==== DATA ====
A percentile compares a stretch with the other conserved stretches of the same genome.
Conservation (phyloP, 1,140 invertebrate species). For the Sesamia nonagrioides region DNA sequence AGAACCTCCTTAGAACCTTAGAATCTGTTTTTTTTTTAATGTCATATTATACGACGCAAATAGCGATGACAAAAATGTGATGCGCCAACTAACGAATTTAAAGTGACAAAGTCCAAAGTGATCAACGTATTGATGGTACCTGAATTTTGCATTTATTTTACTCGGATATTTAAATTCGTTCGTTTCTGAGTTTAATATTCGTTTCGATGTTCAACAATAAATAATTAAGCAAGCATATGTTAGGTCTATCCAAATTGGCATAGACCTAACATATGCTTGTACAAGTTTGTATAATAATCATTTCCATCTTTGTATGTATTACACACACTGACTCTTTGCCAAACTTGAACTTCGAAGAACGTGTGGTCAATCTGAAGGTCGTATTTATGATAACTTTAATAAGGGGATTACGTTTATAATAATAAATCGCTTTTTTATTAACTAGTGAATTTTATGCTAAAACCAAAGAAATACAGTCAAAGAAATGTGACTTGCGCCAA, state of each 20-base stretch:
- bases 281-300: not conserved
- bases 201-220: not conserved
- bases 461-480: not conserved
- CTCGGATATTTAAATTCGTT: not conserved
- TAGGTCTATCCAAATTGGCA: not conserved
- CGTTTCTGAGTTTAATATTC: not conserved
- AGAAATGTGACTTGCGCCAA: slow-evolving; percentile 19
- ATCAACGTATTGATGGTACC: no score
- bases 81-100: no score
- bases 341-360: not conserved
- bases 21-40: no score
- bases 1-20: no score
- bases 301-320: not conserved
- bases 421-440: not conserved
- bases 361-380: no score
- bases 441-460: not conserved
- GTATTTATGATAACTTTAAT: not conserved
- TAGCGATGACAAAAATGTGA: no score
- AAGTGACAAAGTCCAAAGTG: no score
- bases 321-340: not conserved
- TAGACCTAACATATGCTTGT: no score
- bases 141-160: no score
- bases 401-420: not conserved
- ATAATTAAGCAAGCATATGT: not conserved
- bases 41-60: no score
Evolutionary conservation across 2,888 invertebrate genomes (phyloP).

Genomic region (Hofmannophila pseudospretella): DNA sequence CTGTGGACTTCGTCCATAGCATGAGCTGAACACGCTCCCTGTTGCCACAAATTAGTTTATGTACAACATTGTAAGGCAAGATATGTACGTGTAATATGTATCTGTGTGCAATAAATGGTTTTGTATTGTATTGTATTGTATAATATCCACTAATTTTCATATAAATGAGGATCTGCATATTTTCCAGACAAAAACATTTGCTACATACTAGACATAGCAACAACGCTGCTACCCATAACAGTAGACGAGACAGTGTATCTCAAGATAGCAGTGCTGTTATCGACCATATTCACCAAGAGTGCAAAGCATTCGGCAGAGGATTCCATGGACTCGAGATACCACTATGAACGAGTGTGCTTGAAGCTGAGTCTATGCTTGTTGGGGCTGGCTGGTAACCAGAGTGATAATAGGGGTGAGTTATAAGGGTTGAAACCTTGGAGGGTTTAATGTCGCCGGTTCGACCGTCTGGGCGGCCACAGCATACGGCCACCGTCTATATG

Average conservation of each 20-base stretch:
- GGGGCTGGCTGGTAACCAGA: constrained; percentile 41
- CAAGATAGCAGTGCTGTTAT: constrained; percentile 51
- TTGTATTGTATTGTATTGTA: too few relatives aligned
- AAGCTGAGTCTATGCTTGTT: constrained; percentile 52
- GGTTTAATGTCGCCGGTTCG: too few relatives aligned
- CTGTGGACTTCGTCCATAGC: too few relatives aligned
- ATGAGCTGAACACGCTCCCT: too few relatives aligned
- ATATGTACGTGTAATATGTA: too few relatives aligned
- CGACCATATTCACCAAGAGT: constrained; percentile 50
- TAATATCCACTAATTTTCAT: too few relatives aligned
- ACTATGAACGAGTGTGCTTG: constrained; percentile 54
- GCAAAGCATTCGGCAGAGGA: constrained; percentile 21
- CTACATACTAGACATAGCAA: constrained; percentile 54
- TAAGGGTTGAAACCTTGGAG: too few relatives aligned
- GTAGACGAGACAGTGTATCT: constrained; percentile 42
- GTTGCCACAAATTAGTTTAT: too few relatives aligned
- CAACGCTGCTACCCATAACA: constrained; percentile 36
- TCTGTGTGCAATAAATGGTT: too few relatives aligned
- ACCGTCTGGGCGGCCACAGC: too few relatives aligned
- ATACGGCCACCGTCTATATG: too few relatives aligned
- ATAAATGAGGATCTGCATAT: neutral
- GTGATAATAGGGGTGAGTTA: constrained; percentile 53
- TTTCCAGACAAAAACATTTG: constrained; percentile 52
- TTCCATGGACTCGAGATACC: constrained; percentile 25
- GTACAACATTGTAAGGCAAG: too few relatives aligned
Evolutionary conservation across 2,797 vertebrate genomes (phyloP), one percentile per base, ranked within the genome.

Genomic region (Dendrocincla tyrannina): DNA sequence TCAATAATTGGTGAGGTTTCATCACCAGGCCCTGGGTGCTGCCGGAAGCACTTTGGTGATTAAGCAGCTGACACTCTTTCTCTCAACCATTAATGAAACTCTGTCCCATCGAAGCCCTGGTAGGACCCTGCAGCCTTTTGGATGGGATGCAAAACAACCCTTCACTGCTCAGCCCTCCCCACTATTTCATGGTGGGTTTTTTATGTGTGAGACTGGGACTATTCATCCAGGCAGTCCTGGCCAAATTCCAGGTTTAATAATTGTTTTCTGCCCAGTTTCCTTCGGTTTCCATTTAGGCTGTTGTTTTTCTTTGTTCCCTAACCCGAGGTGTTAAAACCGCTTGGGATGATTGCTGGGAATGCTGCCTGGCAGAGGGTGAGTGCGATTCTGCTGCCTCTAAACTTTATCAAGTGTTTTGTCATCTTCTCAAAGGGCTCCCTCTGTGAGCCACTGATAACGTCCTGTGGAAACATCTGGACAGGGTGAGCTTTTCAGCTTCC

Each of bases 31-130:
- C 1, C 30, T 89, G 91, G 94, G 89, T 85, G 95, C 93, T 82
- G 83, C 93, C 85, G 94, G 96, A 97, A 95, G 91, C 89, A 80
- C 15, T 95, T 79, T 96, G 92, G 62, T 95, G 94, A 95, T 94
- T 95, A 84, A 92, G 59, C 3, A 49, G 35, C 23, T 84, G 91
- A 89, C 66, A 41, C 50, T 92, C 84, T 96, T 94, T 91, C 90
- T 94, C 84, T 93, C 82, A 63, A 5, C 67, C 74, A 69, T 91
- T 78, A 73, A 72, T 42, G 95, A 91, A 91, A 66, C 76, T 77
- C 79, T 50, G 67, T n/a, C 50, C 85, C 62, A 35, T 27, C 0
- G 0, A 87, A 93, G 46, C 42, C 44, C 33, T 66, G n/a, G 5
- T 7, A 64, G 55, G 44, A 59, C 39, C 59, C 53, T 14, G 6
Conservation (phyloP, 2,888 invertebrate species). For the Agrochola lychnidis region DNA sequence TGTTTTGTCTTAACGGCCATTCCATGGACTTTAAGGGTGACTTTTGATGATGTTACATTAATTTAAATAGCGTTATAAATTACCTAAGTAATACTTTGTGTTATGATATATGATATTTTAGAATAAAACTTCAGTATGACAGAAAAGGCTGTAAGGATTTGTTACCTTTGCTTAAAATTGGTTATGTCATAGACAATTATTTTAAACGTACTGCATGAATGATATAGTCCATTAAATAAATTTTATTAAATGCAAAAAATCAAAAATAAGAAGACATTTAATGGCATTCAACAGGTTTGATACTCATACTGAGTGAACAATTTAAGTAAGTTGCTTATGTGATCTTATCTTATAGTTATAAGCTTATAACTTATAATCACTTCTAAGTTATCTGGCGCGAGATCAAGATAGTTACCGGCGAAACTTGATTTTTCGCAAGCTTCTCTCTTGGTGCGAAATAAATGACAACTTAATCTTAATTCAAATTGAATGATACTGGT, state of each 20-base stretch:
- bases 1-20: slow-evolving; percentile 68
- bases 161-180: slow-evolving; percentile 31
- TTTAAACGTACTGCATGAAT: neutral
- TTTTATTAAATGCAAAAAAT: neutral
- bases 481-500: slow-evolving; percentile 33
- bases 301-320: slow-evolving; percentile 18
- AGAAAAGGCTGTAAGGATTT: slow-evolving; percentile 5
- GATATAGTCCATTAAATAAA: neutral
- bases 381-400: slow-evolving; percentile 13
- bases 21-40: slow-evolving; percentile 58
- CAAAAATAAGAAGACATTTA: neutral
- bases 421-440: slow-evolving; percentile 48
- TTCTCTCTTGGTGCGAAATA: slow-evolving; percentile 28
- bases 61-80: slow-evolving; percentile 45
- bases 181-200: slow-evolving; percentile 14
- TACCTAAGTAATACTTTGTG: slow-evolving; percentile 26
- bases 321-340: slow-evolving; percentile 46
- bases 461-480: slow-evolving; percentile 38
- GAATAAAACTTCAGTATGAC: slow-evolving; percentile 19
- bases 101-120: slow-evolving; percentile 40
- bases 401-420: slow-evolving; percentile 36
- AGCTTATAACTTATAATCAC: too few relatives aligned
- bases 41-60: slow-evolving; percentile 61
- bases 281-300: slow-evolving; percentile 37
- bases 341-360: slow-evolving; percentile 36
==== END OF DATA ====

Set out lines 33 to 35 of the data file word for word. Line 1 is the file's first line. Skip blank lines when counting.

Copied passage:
- TTGTATTGTATTGTATTGTA: too few relatives aligned
- AAGCTGAGTCTATGCTTGTT: constrained; percentile 52
- GGTTTAATGTCGCCGGTTCG: too few relatives aligned